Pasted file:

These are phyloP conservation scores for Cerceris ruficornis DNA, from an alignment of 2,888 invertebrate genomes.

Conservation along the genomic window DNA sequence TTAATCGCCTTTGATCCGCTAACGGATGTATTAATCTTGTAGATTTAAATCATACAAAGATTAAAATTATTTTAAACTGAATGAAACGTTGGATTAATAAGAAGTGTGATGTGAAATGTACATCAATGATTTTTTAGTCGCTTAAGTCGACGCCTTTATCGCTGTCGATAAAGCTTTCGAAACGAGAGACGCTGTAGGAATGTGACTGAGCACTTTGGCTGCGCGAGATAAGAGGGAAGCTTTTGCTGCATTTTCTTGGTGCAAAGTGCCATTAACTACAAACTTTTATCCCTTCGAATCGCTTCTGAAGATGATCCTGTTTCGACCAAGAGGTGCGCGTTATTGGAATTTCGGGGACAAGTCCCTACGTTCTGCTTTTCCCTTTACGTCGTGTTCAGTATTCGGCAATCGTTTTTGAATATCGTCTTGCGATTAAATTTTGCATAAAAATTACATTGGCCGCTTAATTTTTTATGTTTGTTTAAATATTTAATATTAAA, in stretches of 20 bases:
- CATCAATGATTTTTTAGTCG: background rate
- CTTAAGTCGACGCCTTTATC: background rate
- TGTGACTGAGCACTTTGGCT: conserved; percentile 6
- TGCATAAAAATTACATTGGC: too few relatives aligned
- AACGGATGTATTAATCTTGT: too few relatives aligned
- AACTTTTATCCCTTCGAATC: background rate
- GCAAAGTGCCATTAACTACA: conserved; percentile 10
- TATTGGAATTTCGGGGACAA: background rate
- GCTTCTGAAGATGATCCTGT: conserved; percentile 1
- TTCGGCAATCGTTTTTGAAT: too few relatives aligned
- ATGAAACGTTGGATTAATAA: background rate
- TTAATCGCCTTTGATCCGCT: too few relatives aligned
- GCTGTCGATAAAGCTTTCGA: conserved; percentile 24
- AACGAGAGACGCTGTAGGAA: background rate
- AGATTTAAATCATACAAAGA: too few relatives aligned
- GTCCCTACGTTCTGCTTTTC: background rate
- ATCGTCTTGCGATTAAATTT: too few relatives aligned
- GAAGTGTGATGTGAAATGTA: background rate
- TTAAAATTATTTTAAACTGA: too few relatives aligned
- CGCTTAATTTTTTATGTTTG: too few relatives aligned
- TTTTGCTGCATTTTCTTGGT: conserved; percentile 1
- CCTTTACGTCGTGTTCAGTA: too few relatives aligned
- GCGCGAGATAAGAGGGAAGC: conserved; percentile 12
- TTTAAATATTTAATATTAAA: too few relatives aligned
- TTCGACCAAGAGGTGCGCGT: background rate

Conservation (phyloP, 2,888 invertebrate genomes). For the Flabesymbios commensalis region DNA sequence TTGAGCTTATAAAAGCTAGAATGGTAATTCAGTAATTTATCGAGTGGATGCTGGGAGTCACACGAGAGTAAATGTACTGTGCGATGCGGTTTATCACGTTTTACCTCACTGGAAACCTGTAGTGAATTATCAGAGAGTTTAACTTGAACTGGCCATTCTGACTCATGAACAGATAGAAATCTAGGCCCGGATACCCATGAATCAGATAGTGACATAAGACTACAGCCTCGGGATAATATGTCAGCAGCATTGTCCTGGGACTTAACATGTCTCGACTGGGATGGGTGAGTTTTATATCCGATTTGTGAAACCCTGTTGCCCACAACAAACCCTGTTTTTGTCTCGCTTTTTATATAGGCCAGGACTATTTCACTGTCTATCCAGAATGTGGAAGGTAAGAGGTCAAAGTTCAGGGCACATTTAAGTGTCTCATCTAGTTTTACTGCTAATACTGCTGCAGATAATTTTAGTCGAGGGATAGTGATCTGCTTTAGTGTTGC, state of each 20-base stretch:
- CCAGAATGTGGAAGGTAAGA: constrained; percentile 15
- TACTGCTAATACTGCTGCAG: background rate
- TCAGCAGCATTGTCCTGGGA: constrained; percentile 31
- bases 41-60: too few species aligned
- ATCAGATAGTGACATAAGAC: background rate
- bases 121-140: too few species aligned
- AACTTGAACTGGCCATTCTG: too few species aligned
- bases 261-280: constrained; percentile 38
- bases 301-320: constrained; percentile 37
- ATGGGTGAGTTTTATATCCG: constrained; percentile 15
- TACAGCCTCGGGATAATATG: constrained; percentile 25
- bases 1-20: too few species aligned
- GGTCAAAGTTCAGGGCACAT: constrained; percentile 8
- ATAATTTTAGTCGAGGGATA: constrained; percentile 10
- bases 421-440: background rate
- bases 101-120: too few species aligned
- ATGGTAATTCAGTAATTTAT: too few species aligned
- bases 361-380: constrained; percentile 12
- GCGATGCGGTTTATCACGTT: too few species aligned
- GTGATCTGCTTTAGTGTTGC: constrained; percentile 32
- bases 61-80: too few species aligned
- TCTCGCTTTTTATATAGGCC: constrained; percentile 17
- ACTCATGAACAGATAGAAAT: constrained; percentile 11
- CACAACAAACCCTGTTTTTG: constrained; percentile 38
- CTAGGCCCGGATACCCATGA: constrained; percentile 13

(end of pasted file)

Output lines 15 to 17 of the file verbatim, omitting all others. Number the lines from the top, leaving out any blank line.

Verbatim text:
- GCTGTCGATAAAGCTTTCGA: conserved; percentile 24
- AACGAGAGACGCTGTAGGAA: background rate
- AGATTTAAATCATACAAAGA: too few relatives aligned